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Indigenous community panels

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Indigenous community panels

Barks, Birds & Billabongs: Exploring the Legacy of the 1948 American-Australian Scientific Expedition to Arnhem Land. 16-20 November 2009.

Indigenous perspectives on the Arnhem Land Expedition were critical to an evaluation of its legacy and to this symposium. Arnhem Land communities touched by the 1948 Expedition were invited to select representatives to express their views on the Expedition and issues of concern, thus giving the symposium itself an Indigenous legacy.

The community panels each represented one of the three principal base camps of the Expedition: Groote Eylandt, Gunbalanya (Oenpelli) and Yirrkala. Representatives from Milingimbi which was visited during the Expedition on a secondary research trip, were also present at the symposium. However, these three divisions varied on the day according to community wishes and in recognition of the fluidity of the relationships people have across a number of communities.

These panels were an opportunity for Arnhem Land community members to share stories about the 1948 Expedition and to discuss contemporary issues and initiatives such as re-engagement with collections and continuing impacts on their Country. In consultation with communities, participants engaged in panels, rather than as solitary speakers. Speaking in related groups conforms to community practice, ensuring participants a degree of confidence and flexibility in unfamiliar surroundings. Symposium delegates were also able to share their own stories and ask questions of the panellists.

Map of Arnhem Land indicating the three principal Expedition base camps.
Map of Arnhem Land indicating the three principal Expedition base camps.

Panel 1: Expedition camp 1 – Groote Eylandt

Symposium Day 2, Wednesday 18 November, 4–5pm

  • Thomas Amagula, Liaison Officer, Aninidilyakwa Land Council. Thomas was part of the repatriation delegation to the Smithsonian Institution in 2008.
  • Jabani Lalara, senior community Elder. Jabani's father was present at the time of the 1948 Expedition.
  • Johnathon Wurramarrba. The remains of Johnathon's father's mother were returned from the Smithsonian Institution.
  • Alfred Lalara, artist and family member. Alfred is connected to the repatriated human remains.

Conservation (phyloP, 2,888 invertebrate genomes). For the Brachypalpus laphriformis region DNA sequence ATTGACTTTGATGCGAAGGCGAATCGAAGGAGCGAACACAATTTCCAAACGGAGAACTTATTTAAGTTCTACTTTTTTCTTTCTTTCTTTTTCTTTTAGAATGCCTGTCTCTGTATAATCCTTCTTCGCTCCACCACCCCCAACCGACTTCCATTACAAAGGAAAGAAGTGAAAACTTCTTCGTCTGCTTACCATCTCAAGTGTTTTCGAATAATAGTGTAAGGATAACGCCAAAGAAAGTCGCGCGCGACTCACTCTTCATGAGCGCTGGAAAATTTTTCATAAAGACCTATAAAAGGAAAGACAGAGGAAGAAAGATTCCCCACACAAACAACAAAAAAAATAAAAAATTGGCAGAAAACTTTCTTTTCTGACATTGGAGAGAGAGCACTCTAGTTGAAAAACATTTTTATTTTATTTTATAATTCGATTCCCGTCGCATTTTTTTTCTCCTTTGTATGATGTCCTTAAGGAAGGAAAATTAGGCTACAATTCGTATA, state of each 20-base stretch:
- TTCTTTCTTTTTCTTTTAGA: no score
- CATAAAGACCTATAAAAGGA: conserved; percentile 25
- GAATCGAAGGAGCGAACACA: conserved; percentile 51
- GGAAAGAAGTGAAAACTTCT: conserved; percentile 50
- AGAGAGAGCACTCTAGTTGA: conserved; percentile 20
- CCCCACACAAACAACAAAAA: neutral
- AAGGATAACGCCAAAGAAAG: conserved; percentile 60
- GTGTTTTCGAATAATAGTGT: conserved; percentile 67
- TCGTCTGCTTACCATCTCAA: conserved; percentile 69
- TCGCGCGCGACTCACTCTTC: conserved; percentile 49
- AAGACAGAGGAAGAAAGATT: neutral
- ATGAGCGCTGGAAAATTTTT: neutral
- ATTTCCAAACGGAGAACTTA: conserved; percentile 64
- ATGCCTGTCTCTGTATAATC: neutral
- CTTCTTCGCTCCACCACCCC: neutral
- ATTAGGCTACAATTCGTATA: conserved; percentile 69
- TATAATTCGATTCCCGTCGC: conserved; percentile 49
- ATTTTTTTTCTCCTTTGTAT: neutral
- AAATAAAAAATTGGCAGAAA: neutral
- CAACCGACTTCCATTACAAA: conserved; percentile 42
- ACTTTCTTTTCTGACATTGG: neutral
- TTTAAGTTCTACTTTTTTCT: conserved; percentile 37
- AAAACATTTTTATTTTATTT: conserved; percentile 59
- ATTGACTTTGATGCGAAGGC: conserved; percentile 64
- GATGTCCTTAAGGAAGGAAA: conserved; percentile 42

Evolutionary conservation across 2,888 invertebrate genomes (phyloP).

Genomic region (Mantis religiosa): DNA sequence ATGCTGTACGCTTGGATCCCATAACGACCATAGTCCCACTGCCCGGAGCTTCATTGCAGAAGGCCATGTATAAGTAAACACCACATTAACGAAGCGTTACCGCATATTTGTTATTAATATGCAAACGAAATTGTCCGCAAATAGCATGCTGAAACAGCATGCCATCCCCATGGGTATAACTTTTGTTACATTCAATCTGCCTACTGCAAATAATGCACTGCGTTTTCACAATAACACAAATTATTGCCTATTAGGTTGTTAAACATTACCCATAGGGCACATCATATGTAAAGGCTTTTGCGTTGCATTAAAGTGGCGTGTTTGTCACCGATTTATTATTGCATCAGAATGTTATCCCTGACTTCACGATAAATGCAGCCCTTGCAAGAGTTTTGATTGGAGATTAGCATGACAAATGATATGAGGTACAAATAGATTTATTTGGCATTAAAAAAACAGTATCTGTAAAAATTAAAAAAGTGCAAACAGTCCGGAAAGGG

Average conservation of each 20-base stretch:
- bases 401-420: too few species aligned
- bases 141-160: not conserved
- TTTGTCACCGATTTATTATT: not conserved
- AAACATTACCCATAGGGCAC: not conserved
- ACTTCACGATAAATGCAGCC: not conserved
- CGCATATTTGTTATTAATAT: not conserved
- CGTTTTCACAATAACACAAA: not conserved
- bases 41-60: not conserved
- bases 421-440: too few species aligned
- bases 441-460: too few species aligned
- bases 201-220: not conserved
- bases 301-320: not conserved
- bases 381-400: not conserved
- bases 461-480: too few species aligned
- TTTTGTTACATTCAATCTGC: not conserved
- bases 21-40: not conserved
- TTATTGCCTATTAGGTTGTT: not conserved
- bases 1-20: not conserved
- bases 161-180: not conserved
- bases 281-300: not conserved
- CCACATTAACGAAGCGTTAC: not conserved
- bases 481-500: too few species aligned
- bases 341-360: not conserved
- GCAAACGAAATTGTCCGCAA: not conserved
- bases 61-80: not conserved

• Dr Brooke Rankmore, ecologist, Aninidilyakwa Land Council.
    Anindilyakwa Arts and Cultural Centre:

Panel 2: Expedition camp 3 – Gunbalanya (Oenpelli)

Symposium Day 3, Thursday 19 November, 11.30am–12.30pm

  • Alfred Nayinggul, Traditional Owner. Alfred was part of the repatriation delegation to the Smithsonian Institution in 2008.
  • Wilfred Nawirridj, President, Injalak Arts and Crafts Centre.
  • Mr Jimmy Kalarriya Namarnyilk. Jimmy is a Gunbalanya community Elder.
  • Emmanuel Namarnyilk, Land and Fire Officer. Emmanuel is the grandson of Mr Kalarriya Namarnyilk.
  • Donna Nadjamerrek. Donna is a Kunwinjku language consultant and daughter of the late Wamud Namok, a senior ceremonial Leader.
  • Anthony Murphy, Director, Injalak Arts and
    Crafts Centre.

Panel 3: Expedition camp 2 — Yirrkala

Symposium Day 3, Thursday 19 November, 1.30–2.30pm

  • Naminapu Maymuru-White, a distinguished artist, winner of the 1996 Telstra Art Award Works on Paper Prize and Creative Fellow, Australian National University.
  • Wukun Wanambi, Cultural Director, Mulka Project.
  • Julie Djarpirr Mununggurr. Julie is a Yolngu educator and cross-cultural interpreter, and a string-figure maker.
  • Leon White. Leon is an educational initiator at: Batchelor College and Yirrkala School.
  • Rob Lane, Coordinator, Mulka Project.
    Buku-Larrnggay Mulka Centre:
    The Mulka Project:

Milingimbi representatives included:

  • Raymond Bulambula, leader of ceremony and traditional story.
  • George Milapuma, leader of ceremony and traditional story.
  • Joe Wulwul, leader of ceremony and traditional story.
  • Troy Koch, Service Manager, East Arnhem Shire.
  • Kathy Barnes, Manager, Milingimbi Art and
    Craft Centre.
    Milingimbi Art and Craft Centre:

Participant names and descriptors were provided by the relevant communities and were accurate at the time of publication but subject to change in accordance with community wishes.